LONDON: Britain’s top court will rule on Tuesday whether Prime Minister Boris Johnson’s decision to suspend parliament was unlawful, a judgment that could lead to the recall of the legislature and give lawmakers more chance to obstruct his Brexit plans.
Johnson advised Queen Elizabeth to prorogue, or suspend, parliament on Aug 28, a move his opponents said was made to stymie challenges to his promise to take Britain out of the European Union on Oct 31 with or without a divorce deal.
Johnson says the aim of the suspension – from Sept 10 until Oct 14 – was to allow him to bring in a new legislative agenda.
The Supreme Court said its 11 justices would hand down their judgment at 10.30am on Tuesday.
During three days of hearings last week, the Supreme Court was told by lawyers for anti-Brexit campaigners and opposition lawmakers that the five-week shutdown was the longest in 50 years.
Under Britain’s unwritten constitution, the power to suspend or dissolve parliament formally remains with the monarch, a politically impartial figure who acts in accordance with the advice of the prime minister.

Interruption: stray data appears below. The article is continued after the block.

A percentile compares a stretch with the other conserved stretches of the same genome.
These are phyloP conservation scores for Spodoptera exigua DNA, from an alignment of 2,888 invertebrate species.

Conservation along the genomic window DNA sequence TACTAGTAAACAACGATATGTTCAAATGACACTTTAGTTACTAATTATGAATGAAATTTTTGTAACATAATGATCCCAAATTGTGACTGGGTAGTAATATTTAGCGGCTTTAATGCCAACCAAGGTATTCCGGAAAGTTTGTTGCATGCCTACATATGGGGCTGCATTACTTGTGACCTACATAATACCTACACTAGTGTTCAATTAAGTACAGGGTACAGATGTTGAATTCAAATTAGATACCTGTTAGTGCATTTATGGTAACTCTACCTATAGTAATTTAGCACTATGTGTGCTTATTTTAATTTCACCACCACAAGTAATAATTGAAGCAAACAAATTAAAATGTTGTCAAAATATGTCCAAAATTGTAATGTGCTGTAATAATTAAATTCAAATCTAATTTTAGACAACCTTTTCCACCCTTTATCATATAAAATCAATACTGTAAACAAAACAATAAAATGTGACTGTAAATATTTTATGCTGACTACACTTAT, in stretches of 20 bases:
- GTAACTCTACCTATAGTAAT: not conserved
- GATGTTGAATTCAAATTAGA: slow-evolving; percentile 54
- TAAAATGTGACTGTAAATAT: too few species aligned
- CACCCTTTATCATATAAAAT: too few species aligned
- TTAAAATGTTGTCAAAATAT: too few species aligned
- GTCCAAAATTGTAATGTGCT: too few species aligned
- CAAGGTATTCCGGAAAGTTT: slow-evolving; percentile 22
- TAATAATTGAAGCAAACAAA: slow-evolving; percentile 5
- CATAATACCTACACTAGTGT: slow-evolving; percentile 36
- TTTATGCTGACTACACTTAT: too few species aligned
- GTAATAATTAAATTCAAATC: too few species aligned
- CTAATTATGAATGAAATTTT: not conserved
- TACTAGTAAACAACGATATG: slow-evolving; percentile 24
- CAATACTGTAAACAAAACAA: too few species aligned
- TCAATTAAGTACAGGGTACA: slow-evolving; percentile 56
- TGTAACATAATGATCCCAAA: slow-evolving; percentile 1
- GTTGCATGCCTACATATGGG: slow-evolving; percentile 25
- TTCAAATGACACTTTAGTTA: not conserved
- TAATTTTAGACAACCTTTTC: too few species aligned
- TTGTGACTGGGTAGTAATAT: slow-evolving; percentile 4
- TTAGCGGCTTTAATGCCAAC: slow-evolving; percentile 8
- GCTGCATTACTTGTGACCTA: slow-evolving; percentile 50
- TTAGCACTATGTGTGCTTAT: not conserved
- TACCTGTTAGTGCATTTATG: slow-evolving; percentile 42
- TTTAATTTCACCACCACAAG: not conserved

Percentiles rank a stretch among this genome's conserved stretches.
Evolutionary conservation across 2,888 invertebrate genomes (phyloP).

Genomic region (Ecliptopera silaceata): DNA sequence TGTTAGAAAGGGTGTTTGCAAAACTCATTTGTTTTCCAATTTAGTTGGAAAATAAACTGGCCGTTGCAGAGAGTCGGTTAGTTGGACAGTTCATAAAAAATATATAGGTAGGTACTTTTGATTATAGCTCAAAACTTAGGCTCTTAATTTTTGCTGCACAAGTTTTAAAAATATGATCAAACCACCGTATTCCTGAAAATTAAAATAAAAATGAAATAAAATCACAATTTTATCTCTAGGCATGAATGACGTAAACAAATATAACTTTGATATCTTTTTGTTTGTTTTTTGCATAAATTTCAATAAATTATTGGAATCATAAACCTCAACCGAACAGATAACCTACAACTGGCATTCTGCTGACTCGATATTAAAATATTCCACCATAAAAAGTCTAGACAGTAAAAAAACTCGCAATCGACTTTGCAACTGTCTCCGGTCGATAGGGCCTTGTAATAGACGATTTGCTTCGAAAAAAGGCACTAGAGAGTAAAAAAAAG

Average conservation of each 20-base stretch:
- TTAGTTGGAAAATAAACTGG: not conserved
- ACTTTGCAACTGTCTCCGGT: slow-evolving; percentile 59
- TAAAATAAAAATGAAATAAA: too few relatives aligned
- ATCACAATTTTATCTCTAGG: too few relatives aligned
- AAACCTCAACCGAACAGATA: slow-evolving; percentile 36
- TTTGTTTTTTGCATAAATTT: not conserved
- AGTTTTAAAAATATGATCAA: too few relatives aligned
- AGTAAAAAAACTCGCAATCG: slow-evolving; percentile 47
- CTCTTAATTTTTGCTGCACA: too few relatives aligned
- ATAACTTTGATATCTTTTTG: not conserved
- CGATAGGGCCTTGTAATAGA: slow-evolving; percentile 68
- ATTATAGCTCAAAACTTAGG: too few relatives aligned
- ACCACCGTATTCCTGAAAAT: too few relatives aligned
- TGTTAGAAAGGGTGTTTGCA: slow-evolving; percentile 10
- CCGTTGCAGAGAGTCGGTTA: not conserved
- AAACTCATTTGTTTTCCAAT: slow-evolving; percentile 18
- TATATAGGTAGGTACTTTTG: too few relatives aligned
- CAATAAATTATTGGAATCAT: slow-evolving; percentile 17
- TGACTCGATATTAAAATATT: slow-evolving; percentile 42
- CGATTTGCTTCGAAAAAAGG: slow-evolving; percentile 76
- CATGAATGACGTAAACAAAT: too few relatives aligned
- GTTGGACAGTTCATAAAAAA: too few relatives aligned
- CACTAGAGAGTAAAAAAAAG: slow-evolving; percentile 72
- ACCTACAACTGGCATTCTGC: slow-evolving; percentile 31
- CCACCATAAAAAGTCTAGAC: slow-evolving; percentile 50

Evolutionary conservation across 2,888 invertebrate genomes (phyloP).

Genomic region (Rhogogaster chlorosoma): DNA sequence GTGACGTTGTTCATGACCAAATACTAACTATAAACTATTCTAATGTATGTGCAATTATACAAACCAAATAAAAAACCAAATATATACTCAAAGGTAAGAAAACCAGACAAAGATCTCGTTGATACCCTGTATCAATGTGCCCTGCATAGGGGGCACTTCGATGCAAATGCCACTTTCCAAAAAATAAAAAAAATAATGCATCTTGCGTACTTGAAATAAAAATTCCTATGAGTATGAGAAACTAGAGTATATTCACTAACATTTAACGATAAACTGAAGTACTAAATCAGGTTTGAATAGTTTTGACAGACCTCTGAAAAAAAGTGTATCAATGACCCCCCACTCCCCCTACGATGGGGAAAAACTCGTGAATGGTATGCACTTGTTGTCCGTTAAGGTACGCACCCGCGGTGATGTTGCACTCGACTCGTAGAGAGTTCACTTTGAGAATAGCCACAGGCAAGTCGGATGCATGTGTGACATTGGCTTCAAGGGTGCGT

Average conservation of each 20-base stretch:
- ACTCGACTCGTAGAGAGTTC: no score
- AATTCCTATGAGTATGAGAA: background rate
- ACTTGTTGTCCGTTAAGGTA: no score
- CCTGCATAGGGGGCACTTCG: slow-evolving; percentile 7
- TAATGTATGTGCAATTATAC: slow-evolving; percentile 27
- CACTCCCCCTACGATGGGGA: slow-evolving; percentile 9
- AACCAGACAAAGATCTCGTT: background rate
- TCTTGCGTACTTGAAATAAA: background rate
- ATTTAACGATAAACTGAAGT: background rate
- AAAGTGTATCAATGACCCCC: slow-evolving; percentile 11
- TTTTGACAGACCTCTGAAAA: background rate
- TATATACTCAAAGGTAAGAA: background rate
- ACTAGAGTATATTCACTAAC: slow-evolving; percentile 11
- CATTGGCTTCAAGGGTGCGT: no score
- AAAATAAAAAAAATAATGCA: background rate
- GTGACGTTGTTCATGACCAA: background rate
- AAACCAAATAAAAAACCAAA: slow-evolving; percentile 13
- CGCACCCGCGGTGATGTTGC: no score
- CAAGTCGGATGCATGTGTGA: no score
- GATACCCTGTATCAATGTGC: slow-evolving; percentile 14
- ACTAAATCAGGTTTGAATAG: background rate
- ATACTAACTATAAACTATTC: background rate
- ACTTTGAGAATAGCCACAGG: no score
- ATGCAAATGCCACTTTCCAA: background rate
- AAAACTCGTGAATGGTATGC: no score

The Supreme Court will have to decide if the issue is one that judges should even be involved in or if it was simply a political issue.
The High Court of England and Wales ruled earlier this month that the issue was indeed not “justiciable” but Scotland’s top court concluded Johnson had acted illegally and that the prorogation should be declared null and void.
If the top court agrees the suspension was illegal, it could say that Johnson should recall parliament or that as the prorogation was unlawful, the legislature could simply be reconvened by its speakers.
“As we have heard, it is not a simple question and we will now consider carefully all the arguments that have been presented to us,” Brenda Hale, the court’s president, said at the end of the hearings on Thursday.